The Spice Girls at 25: Here’s the story from A to Z

Released 25 years ago, on 8 July 1996, Wannabe spent seven weeks at number one in the UK and four in the US. In the process, it made five unknown girls – Victoria Caroline Adams, Melanie Janine Brown, Emma Lee Bunton, Melanie Jayne Chisholm and Geraldine Estelle Halliwell – global superstars.

It came out of nowhere. It changed the course of pop music. It was Wannabe – the scrappily brilliant debut single by The Spice Girls.

The record label had been worried. Wannabe was too weird, too anarchic. They hated the video. BBC Radio 1 was refusing to play it. Breakfast show DJ Chris Evans told the band to go back to kids’ TV.

But the girls knew better. “It’s not negotiable as far as we’re concerned,” they insisted. “Wannabe is our first single.” And “if they decided they wanted to do something, then that’s what was going to happen,” Wannabe’s co-writer Richard “Biff” Stannard told the BBC. History proved them right.

So here’s a story from A to Z of how the band started, rose to fame, fell apart and put themselves back together again. Because which member of our LGBT+ Community does not love the Spice Girls?!?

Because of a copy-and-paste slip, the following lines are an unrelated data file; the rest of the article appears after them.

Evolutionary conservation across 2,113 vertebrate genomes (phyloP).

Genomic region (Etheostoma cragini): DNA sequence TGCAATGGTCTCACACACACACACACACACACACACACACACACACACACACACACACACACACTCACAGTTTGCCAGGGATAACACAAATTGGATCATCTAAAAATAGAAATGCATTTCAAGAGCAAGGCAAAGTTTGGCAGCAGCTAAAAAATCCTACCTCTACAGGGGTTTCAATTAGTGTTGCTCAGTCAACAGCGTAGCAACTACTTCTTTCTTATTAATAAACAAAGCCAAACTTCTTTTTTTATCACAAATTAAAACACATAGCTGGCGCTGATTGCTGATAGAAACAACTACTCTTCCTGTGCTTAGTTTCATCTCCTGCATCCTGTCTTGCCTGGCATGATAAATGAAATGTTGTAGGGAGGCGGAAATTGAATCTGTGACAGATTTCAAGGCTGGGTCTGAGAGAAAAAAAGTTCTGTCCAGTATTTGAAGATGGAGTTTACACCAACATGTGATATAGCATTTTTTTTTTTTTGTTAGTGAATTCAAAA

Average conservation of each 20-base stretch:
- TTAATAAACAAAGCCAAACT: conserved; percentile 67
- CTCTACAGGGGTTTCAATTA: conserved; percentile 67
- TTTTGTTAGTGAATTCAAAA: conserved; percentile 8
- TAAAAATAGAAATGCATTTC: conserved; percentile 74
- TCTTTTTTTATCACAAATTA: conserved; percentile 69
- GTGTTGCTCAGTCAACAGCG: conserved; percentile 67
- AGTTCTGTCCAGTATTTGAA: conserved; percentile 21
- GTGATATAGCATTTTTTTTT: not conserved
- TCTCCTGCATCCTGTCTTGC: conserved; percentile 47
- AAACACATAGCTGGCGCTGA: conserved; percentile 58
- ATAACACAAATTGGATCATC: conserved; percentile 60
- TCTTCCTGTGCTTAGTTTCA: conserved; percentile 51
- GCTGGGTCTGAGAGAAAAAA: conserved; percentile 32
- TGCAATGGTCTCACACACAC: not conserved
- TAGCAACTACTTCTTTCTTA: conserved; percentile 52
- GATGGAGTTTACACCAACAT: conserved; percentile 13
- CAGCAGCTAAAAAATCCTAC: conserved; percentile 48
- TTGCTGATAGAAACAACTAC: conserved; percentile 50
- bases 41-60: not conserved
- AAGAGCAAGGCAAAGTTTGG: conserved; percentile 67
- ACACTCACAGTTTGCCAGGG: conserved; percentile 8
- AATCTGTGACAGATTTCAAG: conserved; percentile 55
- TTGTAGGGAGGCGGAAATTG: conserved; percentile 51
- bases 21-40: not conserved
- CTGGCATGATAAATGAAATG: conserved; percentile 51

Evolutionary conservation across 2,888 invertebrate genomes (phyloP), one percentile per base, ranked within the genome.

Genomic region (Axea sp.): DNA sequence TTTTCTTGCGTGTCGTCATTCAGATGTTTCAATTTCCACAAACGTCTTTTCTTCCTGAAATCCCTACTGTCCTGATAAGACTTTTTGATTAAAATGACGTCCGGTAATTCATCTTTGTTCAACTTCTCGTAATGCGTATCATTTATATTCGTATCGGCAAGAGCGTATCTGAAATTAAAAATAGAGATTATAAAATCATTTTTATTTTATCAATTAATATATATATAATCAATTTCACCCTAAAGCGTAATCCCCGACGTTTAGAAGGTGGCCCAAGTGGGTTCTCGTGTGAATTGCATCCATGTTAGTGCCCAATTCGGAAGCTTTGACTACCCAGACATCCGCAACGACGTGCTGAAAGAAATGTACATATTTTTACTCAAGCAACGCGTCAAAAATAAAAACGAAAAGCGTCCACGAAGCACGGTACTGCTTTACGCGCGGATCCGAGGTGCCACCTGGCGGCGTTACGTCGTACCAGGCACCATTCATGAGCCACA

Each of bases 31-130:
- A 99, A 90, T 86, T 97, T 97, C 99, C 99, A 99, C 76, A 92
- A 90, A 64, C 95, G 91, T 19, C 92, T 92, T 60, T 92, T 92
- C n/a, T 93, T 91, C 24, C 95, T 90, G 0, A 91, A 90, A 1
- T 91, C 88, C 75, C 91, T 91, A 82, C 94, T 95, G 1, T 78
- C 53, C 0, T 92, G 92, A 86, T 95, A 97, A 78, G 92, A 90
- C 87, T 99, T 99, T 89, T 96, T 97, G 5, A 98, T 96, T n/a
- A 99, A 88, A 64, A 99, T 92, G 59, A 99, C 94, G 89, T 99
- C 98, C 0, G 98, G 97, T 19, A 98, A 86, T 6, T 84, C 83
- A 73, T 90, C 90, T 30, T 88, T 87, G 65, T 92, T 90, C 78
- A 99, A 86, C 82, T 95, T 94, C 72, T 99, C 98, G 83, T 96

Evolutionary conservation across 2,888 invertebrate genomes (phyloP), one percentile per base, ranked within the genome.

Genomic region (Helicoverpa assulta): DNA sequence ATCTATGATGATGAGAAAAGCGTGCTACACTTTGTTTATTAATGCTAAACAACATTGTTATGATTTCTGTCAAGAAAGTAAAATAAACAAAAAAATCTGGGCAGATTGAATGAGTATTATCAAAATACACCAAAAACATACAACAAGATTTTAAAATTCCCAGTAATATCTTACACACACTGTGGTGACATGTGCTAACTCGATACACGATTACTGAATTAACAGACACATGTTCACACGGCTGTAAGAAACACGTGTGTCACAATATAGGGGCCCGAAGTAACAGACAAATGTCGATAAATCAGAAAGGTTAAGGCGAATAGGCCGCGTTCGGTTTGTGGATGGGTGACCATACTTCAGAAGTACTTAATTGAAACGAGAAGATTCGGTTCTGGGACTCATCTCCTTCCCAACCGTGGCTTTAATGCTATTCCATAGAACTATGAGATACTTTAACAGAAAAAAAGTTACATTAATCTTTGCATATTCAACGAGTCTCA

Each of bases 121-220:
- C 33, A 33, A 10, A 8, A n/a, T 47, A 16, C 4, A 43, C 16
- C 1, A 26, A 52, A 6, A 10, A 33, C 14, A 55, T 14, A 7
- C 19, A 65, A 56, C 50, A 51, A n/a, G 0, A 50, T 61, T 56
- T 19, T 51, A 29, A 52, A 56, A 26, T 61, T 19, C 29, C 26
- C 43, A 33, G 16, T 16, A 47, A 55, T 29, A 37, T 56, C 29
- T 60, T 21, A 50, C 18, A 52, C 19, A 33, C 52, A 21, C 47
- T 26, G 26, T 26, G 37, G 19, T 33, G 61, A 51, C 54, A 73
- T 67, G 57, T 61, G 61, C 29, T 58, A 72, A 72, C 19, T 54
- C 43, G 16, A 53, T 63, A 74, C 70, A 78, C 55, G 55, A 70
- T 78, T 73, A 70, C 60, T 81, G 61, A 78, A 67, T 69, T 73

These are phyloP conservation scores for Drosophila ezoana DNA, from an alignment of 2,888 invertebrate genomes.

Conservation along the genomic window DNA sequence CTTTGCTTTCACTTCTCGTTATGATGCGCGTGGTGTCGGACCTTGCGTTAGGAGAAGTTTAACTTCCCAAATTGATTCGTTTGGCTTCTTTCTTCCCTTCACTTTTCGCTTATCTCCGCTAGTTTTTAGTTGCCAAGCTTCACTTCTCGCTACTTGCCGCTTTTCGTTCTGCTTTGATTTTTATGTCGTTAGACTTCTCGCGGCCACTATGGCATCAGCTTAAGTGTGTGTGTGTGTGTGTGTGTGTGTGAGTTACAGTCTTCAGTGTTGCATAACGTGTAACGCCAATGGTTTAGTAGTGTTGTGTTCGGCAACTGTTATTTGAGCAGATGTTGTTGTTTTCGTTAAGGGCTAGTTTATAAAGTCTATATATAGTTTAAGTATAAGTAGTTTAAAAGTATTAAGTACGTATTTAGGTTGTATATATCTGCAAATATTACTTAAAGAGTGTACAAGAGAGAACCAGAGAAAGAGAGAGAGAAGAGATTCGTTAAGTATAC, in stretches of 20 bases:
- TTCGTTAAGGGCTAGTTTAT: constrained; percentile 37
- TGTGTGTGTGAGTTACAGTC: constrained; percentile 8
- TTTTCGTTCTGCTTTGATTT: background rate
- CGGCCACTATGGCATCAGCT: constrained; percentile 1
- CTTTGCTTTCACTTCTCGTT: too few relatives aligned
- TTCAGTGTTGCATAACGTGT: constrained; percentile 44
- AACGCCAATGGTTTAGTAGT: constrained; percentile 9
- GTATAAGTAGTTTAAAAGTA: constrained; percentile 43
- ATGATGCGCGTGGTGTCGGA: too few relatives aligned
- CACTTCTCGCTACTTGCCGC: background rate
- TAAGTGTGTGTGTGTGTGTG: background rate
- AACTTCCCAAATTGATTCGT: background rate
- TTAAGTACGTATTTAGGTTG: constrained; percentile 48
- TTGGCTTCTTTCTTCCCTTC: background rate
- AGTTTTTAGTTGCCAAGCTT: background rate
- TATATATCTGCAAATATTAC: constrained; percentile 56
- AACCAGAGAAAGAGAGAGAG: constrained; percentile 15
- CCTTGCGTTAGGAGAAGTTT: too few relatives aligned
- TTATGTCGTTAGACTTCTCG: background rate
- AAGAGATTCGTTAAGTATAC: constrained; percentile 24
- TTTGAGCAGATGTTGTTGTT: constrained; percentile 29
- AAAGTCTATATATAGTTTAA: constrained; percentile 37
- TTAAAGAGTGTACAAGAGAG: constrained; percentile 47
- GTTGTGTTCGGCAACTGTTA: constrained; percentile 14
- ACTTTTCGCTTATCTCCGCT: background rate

A is for Auditions

On 4 March 1994, 400 aspiring singers crammed into London’s Dancework Studios after spotting an advert for a new girl band in The Stage newspaper.

They were split into groups of 10 and taught a dance a routine to Eternal’s Stay. Afterwards, they each performed a solo song to father-and-son management team Bob and Chris Herbert.

Mel B blew them away, singing Whitney’s The Greatest Love Of All, while Mel C went for The Pointer Sisters’ I’m So Excited and Victoria chose Mein Herr from Cabaret.

A month later, they were invited back for a second audition – now with only 10 girls. Geri was there too, even though she had skipped the initial audition after getting sunburnt in Spain. “She just said she was ill and pleaded to be fast-tracked to the recall,” Victoria later recalled.

All four were selected to form the band alongside 17-year-old Michelle Stephenson – “the sort of girl you can imagine in a Flake advert”, said Victoria – who had received the highest scores at the audition.

The quintet moved in to a house in Maidenhead, where they received dance and vocal coaching, but it soon became clear Michelle didn’t fit in.

Eventually, Michelle was replaced by Emma Bunton – a former stage school pupil who had been recommended by their vocal tutor, Pepi Lemer.

“Of course I regret I’m not a multi-millionaire like them,” Michelle later told The Mirror. “But at the time I left the group I knew I was doing the right thing. It wasn’t my kind of music and they were not living the lifestyle I wanted.”

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